The example in Listing 2 demonstrates the rhythm of the resource protection block. In the listing, a text file is created. In the Try block, we attempt to write something to the text file. Whether the write succeeds or fails, the Finally block is executed and the file is closed.
Listing 2: A Try Finally block protecting the finite number of file handles.
Public Sub FinallyHandler() Dim MyTextFile As TextWriter = File.CreateText("some.txt") Try MyTextFile.WriteLine("Welcome to Valhalla Tower Material Defender!") Finally MyTextFile.Close() End Try End Sub
The reason the resource is created outside of the Try block is two-fold. First, if we can’t even create the file, an error occurs and we never enter the Try block. In the first scenario, the resource isn’t created so there is no need to protect, and, trying to protect an uncreated resource can itself cause errorcide. In the example, if we declared the TextWriter outside of the Try block but created the instance inside of the Try block and the file could not be created, we get an error indicating the file couldn’t be created and an error when we try to close the un-initialized TextWriter, resulting in death by error handler, or errorcide. The second reason the resource is declared outside of the try block is that the Try and Finally blocks have individuated scope. Variables declared in Try cannot be seen in Finally. Yet the subroutine in the example has an outer, containing scope and the Try and Finally blocks have inner scope. Something in the subroutine’s outer scope—our resource to be protected—can be seen in the inner scope of both Try and Finally.
What happens in our example if we don’t use the Finally block? The answer is that there is no guarantee that the TextWriter.Close method is called. Consequently, you may find that the text file appears to be empty. This is because closing the file flushes—programming vernacular is so colorful—execute, flush—it, ensuring that all of the text is actually written, and that the file is now available to some other process.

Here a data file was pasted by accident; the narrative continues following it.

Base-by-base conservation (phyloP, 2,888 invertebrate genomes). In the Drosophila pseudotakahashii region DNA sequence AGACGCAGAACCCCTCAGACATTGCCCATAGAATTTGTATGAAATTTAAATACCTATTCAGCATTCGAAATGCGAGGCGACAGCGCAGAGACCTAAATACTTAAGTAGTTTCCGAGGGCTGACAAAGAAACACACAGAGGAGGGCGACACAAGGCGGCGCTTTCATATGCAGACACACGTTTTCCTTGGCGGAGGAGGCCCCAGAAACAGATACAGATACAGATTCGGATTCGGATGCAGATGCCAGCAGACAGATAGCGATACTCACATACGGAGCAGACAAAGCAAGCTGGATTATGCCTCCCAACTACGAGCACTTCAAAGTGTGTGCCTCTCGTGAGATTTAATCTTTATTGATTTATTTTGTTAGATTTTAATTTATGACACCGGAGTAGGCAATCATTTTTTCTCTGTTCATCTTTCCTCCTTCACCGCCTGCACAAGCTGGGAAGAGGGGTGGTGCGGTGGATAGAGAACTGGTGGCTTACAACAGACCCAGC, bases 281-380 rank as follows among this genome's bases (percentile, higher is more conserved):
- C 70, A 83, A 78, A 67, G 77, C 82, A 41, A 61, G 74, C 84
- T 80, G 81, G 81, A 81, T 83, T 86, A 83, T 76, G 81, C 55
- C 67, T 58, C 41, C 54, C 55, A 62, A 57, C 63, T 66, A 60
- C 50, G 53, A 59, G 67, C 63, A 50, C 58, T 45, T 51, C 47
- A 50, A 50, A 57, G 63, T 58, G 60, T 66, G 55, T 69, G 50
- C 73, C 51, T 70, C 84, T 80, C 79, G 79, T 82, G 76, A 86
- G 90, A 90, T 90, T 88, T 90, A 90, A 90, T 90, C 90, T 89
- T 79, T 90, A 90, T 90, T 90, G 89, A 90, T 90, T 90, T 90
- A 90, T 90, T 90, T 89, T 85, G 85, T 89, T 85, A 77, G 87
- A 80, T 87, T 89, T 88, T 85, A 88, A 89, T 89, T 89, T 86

Another mistake that seems to be commonly made is declaring a temporary variable and placing the return statement after the Try Finally block. Suppose we wanted to read something from our text file and return that. Listing 3 shows this example with the mistakenly placed Return statement.
Listing 3: Don’t use temporary variables and an extra-try block return statement.
Public Function GetText() As String Dim MyTextFile As TextReader = File.OpenText("some.txt") Dim Temp As String Try Temp = MyTextFile.ReadLine() Finally MyTextFile.Close() End Try Return Temp End Function
The preceding example is grammatically correct. Assuming some.txt exists and contains some code, GetText will read and return that text. Applying subjective rules relative to innovations in structured exception handling and Refactoring, we can and should tighten up the code as demonstrated in Listing 4.
Listing 4: A refactored, tighter implementation of GetText.
Public Function GetText() As String Dim MyTextFile As TextReader = File.OpenText("some.txt") Try Return MyTextFile.ReadLine() Finally MyTextFile.Close() End Try End Function
Temporary variables usually clutter up code without adding any significant value. Martin Fowler’s book Refactoring: Improving the Design of Existing Code provides reasonable arguments against using spurious random temporary variables, and the Finally block does not require it. The code looks as if it might exit at the Return statement (in bold font), but remember the Finally block is always run. Thus, even with an internal statement, we can easily step through the code and determine that the Return statement executes, followed by the code in the Finally block. Beneficially, our code is simplified by about a third and appears to be less cluttered. Functionally, the code in Listing 4 is equivalent to the code in Listing 3.
Catching an Exception
When do we catch an exception? The answer is a bit of a slippery slope. We should catch an exception if we can handle the error at the locus of the catch block. And, we can catch an exception if we want to log the exception and propagate it, permit silent errors to occur, catch the exception, degrade, and shut down, or catch an exception, wrap it in a new exception, and propagate the new exception. Technically, you can catch an exception for any reason you want, but it is a waste of code to catch an exception that you can or should do nothing about.
The following listings demonstrate each of the techniques mentioned in the preceding paragraph. The listing headers describe the technique demonstrated.
Listing 5: Handling an exception.
Public Sub HandlingAnException() Try Process.Start("http://www.softconcepts.com") Catch Console.WriteLine("Can't load Web page") End Try End Sub